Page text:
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Some Struggles Teachers Face Using Games in the Classroom Lack of time and administrative support are just some of the obstacles to using games in the classroom. Continue Reading The MindShift Guide to Digital Games and Learning The MindShift Guide to Digital Games and Learning explains key ideas in game-based learning, pedagogy, implementation, and assessment. Continue Reading How Digital Games Help Teachers Make Connections to Lessons and Students Teachers finding the most success are good at creatively connecting the game back to the curriculum, while allowing it to maintain the qualities of a good game. Continue Reading Video Games and the Future of the Textbook Curriculum designers are rethinking not only the textbook, but educational content delivery in general. Continue Reading Could Video Games Measure Skills That Tests Can’t Capture? Researchers are experimenting with playable tests capable of capturing learning in action. Continue Reading Screen Time That’s Valuable For Young Kids Related:  Games

The Origins of Flow | Motivate. Play. - Aurora As a reader of MP, there's a decent chance that you're already familiar with the concept of "flow" championed by positive psychologist Mihaly Csikszentmihalyi (pronounced like this, not this). If you aren't up to speed on it, fear not; I'll go into the details in just a moment. The notion is immensely popular among game designers and theorists, whether they want to leverage games' power to put us into a flow state to pursue social good, are using psychophysiological tools to quantify flow and keep players in it, or simply using it as the blueprint for good game design. But as much as the games community wants to take flow as its own, there's more to the story. I finally sat down and read Csikszentmihalyi's principal book on the topic, and the truth of the matter is that "flow" is much more than a gaming concept. The key realization, and the one Csikszentmihalyi is famous for, is that there's a sweet spot where challenge and skill are well-matched that he dubbed the "flow channel".

Welcome to Flow in Games Abstract | Introduction | Foundation | Design Flow in Games | Implement Flow in Games | Conclusion | Bibliography “TWENTY-THREE HUNDRED YEARS AGO Aristotle concluded that, more than anything else, men and women seek happiness...” - Mihaly Csikszentmihalyi (1990) Motivation In the last 30 years, as a form of entertainment, video games have evolved from confined arcade activities into a mature media. Video games have deeply infiltrated our daily life and our society. As if toys expanded every child’s imagination, modern videogames take advantage of a player's active involvement to open more possibilities than any other existing mediums. However, video games are still recognized by the majority, who do not play video games, as shallow and aggression-provoking materials. Due to the nature of marketing and business, making video games purely for non-gamers is too risky and impractical. The quality and the budget of typical commercial video games today can easily reach over 20 million dollars.

Neurology of Gaming, Infographic « All Kinds of Minds As with most things, “gaming” (or being engaged in video games) has both positives and negatives when it comes to developing minds. Too much gaming, and the positive effects are overshadowed by the negative. Yet, the right balance can add another avenue for pursuing educational goals and achievement. As a result, more and more programs are using gaming to reach and teach students in ways they never could before. Therapy programs, schools, and even research scientists have all benefitted from the strategic use of games to increase successes. Below is an infographic from Online Universities looking at the brain on games. Image: Online University Like this: Like Loading...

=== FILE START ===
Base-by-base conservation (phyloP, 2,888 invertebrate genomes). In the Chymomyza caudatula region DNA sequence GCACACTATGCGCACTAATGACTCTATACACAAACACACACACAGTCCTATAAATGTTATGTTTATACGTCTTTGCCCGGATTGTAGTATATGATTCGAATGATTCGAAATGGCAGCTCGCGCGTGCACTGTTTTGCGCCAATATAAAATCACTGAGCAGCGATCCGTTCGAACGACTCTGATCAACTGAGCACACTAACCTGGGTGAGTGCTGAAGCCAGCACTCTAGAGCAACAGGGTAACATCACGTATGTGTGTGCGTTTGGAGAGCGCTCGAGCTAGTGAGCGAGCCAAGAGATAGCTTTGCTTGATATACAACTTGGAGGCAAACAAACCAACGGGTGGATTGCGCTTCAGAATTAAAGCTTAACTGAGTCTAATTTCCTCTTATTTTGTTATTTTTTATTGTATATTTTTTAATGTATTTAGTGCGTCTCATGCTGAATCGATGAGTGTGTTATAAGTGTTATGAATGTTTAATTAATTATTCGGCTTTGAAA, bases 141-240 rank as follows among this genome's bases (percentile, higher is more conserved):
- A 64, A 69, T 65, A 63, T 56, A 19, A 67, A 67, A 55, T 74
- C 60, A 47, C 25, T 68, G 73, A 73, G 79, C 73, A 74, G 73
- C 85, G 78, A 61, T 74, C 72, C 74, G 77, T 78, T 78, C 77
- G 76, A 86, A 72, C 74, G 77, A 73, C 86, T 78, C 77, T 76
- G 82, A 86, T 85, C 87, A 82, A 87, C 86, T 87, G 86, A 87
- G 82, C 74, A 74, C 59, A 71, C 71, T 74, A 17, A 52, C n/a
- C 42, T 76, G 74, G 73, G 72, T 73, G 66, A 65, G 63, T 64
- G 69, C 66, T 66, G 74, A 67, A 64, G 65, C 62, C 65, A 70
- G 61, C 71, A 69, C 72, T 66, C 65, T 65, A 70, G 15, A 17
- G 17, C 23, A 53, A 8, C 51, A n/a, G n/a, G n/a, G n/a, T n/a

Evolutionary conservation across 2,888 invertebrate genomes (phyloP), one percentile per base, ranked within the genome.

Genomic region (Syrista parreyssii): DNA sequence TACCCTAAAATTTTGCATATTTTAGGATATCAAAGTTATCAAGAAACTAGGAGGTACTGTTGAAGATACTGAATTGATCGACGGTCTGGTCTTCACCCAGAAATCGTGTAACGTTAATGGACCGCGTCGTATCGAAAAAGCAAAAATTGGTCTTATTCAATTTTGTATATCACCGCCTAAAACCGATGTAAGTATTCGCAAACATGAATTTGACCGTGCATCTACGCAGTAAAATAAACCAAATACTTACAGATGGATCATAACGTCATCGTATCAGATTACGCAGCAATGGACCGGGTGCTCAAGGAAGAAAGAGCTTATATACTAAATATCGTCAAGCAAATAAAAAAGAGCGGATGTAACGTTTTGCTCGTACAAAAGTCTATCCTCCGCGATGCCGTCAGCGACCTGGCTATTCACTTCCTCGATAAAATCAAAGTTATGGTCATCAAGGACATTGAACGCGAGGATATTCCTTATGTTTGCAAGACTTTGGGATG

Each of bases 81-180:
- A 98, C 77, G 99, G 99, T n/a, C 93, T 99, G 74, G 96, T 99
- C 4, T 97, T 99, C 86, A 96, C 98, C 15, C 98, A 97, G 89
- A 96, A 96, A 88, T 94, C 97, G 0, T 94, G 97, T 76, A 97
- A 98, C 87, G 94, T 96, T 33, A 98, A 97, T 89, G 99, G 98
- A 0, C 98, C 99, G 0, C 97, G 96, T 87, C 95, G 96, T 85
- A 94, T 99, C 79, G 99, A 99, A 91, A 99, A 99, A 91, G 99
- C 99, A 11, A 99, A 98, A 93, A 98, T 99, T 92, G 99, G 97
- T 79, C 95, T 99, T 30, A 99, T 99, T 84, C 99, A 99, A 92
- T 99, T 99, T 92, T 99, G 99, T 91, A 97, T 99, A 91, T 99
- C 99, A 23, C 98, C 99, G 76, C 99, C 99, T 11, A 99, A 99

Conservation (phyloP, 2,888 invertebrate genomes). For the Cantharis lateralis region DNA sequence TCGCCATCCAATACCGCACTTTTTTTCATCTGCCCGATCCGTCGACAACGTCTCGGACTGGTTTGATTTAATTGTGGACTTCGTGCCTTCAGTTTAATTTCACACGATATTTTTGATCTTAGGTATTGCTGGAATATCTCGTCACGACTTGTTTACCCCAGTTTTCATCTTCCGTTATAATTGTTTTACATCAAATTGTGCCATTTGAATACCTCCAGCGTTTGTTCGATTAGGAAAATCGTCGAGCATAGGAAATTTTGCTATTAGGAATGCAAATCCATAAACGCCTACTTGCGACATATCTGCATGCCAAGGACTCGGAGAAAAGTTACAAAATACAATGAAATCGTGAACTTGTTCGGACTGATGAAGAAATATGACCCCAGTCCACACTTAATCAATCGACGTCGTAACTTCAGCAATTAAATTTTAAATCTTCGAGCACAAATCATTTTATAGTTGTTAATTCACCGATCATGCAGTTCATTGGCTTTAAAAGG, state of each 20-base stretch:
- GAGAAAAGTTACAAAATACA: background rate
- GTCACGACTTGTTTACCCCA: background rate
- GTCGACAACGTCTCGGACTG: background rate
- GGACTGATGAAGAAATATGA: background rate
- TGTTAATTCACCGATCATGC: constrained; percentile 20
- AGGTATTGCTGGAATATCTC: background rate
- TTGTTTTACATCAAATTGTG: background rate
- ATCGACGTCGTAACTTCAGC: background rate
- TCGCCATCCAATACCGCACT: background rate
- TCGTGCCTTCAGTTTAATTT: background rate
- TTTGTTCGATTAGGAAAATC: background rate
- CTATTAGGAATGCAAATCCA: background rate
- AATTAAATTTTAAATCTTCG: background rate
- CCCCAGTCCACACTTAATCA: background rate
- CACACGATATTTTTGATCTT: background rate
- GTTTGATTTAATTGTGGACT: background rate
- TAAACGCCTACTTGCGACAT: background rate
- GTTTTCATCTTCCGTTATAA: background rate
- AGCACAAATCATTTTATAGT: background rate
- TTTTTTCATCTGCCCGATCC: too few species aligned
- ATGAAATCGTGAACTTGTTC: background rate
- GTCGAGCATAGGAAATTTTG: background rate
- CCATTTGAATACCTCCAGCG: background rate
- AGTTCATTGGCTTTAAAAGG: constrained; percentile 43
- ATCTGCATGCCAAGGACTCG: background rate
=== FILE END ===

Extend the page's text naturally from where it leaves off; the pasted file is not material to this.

Dissertation « The Dreaming Game Designer This large post has the final version of my dissertation, be advised that the word count came in at 6585 words, it’s a long read but you should be able to just skip to the Further Issues & The Nature of Puzzles sections right at the end without losing out on too much content. The Challenge of Puzzle Solving in Games – Robert Farr Submitted in partial fulfilment of the requirements for the degree of BA in Creative Computer Games Design at Swansea Metropolitan University (Formerly Swansea Institute of Higher Education) Table of Contents Word Count 6585 Chapter 1: Introduction What is a game? In order to do the above it is first necessary to examine the definition of a game as this informs further discussion of the reasons for why adventure games have suffered recently. For simplicity we shall instead focus on a definition authored by game designer Greg Costikyan. What is a First Person Shooter? What is a Graphic Adventure Game? Chapter Summary Chapter 2: First Person Shooter Half-Life Far Cry 2

Making Computer Games Is Easy « Meditations on First Gaming Phil Well, not really. Obviously the process of actually making a real game is laboriously difficult and beset with more problems than you could ever presuppose (which is sort of the point), so difficult that any project of any size will find it hard to ever estimate how long their game will take to make. If we are talking man hours to actual end content making games is ludicrously difficult. So maybe we can say finishing a game is hard, but actually making one? As in, getting out a tech demo/general proof of concept and letting it evolve? Now that, well that isn’t that hard. Mario is a paradigm we all understand, controls and rules we are familiar with, so where ever the game wants to pull off its quirk (Time Travel! But that’s the thing. My premier theory for Why All Games Are Shit ™ (Alternatively: Why Gaming Isn’t An Art-form ™ or Why All Mainstream Games Are The Same ™) is that to ever get to the position in any studio that gets its works published you’d already have to A. Like this:

National Geographic, plan it green! Following the news and arguments on city builders’ games, 18th of March last National geographic published a social simulation game. Plan it Green, a new generation serious game, helps with a casual gameplay building the youth ecological awareness. National Geographic, the world’s largest non-profit scientific and educational organisation founded to increase and diffuse geographic knowledge, has developed in partnership with GE (NYSE: GE) and the Center for Science, a free-to-play online game allowing players to design their own city and build it into the greenest, most energy-efficient urban centre in the world. The lesson that National Geographic teaches takes the player a step further than those normally learned at school. Built on a multi-player online platform, Plan it Green teaches about energy technology and better energy future. To discover more about Plan it Green, click HERE.